[ratelimits] Per second response limits and window size?

Vernon Schryver vjs at rhyolite.com
Mon Jul 29 15:10:08 UTC 2013

> From: "MURTARI, JOHN" <jm5903 at att.com>

> ... We have one system (client) on another network that is simply
> using dnsperf to repeatedly send the same query at a rate of
> 100/second for a duration of 1 minute.

>  rate-limit {  
>     responses-per-second 50;
>     log-only no; slip 0; qps-scale 25000; window 10; ipv4-prefix-length 24;
>   };

> What we get reported from dnsperf is 6000 queries sent and only
> 60 replies?   Reviewing the tcpdump output confirms these figures,
> 60 replies are immediately sent in the first two seconds, and then
> nothing.  

Please reread the draft RRL ARM text found by following the link labeled
"Draft text for BIND9 Administrators Reference Manual (ARM) ..." on

   Response rate limiting uses a "credit" or "token bucket" scheme.
   Each combination of identical response and client has a conceptual
   account that earns a specified number of credits every second.
   A prospective response debits its account by one. Responses are
   dropped or truncated while the account is negative. Responses
   are tracked within a rolling window of time which defaults to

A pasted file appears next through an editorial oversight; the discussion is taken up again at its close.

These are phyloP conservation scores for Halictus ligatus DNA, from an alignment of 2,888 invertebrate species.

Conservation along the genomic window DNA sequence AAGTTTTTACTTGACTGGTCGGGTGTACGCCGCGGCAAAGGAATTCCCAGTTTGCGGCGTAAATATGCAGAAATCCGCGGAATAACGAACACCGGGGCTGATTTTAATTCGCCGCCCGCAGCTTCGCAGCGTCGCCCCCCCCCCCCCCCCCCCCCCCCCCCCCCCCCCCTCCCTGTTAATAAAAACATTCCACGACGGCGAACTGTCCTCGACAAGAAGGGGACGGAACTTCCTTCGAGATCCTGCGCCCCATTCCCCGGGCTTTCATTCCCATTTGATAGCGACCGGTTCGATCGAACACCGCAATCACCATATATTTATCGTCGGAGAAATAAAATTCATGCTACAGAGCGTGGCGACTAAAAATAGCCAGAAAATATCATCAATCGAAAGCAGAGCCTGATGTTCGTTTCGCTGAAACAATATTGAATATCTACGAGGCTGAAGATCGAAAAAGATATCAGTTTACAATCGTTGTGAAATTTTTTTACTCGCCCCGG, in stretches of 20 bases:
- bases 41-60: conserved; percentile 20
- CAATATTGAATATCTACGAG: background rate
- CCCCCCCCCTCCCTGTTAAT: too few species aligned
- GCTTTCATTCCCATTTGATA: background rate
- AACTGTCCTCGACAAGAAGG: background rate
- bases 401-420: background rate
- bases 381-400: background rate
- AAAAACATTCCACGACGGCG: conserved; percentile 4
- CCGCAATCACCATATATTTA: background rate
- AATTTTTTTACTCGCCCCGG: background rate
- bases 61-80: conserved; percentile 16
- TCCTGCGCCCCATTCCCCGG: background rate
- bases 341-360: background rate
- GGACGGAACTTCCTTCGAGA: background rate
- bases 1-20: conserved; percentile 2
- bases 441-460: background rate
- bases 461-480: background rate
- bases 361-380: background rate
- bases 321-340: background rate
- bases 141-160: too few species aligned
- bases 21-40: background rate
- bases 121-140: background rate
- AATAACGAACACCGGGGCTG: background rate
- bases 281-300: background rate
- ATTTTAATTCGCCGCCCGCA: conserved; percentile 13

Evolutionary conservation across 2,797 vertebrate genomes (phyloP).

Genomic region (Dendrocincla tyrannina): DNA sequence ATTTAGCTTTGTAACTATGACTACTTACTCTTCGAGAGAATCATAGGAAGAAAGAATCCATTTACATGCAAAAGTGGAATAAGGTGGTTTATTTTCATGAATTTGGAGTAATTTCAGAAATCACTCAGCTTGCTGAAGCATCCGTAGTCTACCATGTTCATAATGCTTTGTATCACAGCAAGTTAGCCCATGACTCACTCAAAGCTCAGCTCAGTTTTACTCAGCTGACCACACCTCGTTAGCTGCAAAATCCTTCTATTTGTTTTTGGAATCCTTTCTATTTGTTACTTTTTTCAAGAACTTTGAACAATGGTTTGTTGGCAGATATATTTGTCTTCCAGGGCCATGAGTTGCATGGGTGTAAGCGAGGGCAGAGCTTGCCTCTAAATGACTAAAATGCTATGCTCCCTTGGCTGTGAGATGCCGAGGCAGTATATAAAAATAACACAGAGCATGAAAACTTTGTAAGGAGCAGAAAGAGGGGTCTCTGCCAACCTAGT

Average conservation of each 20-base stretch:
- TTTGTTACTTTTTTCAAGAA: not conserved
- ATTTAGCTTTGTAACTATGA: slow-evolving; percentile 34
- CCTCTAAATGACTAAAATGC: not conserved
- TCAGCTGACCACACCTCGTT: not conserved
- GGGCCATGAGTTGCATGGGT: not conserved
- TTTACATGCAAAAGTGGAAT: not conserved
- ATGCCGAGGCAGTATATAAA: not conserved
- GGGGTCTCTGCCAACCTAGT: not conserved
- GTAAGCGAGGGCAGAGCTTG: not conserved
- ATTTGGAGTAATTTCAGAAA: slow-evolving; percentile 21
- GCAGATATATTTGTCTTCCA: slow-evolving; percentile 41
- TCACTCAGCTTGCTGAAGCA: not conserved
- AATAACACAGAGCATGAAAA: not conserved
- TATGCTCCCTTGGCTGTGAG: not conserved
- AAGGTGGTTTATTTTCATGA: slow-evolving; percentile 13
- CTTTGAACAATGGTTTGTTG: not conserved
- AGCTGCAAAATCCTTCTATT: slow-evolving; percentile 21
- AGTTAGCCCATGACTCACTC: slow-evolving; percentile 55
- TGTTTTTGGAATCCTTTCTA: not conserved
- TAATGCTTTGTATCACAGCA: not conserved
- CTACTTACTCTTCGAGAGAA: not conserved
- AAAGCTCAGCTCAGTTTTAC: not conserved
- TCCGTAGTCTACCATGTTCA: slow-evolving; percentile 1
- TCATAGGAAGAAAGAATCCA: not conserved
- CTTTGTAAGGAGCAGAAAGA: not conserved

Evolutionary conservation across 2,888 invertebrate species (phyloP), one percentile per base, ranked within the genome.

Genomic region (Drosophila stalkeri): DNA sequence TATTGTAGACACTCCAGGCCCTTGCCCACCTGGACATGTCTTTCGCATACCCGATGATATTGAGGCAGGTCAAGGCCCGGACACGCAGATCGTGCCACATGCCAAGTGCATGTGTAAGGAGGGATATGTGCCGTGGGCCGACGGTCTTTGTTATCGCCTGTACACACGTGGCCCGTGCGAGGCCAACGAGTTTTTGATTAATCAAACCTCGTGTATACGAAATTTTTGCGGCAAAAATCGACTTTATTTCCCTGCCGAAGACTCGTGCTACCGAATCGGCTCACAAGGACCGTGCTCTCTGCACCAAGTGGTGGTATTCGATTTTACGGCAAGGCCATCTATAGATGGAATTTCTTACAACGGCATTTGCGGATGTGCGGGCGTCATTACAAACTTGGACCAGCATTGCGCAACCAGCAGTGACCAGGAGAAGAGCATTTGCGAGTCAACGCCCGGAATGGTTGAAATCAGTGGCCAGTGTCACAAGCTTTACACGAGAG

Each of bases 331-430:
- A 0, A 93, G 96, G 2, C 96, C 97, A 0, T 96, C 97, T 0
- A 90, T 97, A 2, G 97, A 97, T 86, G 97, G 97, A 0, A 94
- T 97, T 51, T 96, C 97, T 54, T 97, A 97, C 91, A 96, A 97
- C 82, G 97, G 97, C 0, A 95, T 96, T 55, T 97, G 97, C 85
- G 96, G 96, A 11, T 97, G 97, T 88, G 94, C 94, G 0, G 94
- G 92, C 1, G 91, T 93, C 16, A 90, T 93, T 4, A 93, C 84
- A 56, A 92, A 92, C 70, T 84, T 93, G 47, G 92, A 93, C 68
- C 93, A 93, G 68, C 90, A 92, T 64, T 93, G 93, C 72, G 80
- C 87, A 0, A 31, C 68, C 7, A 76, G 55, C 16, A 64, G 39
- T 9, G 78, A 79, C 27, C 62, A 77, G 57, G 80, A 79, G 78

15 seconds, but can be configured with the window option to any
   value from 1 to 3600 seconds (1 hour). The account cannot become
   more positive than the per-second limit or more negative than
   window times the per-second limit. When the specified number of
   credits for a class of responses is set to 0, those responses
   are not rate limited.

I do not understand you read that as saying that the "window" does
more than limit the minimum (most negative) value of the counter.

If dnsperf started 900 milliseconds after the start of second and
so sent 10 queries in the first second, then the RRL credit would
start at 50 and be reduced to 40 those first 10 queries are answered.
At the start of the 2nd or first full second, the counter would be
increased by the responses-per-second value but limited to that
value and so set to 50.  The first 50 queries in that second would
be answered as the counter is decreased to 0.  The other 50 queries
would drive the counter to -50.

At the start of the third second, the counter would be increased by 50
to 0.  The first query in the third second would set the counter to -1
and so not be answered.  At the end of the third second, the counter would
be -100.

At the start of the fourth second, the counter would be increased to -50,
and then driven to -150 as those 100 queries are not answered.  

By the 6th second, the counter will be at its lower limit of -500
or -(responses-per-second*window).  This lower limit is the only
explicit effect of "window."

For about 10 seconds after dnsperf stops sending, the counter will
increase from about -500 to -450, -400, -350, and so forth until it
reaches its maximum of 50.  These 10 seconds of gradually increasing
but still negative and so blocking counter are why the value is called
"window".   I say "about" because exactly what happens depends on how
many queries dnsperf sends in the last second.

Vernon Schryver    vjs at rhyolite.com

More information about the ratelimits mailing list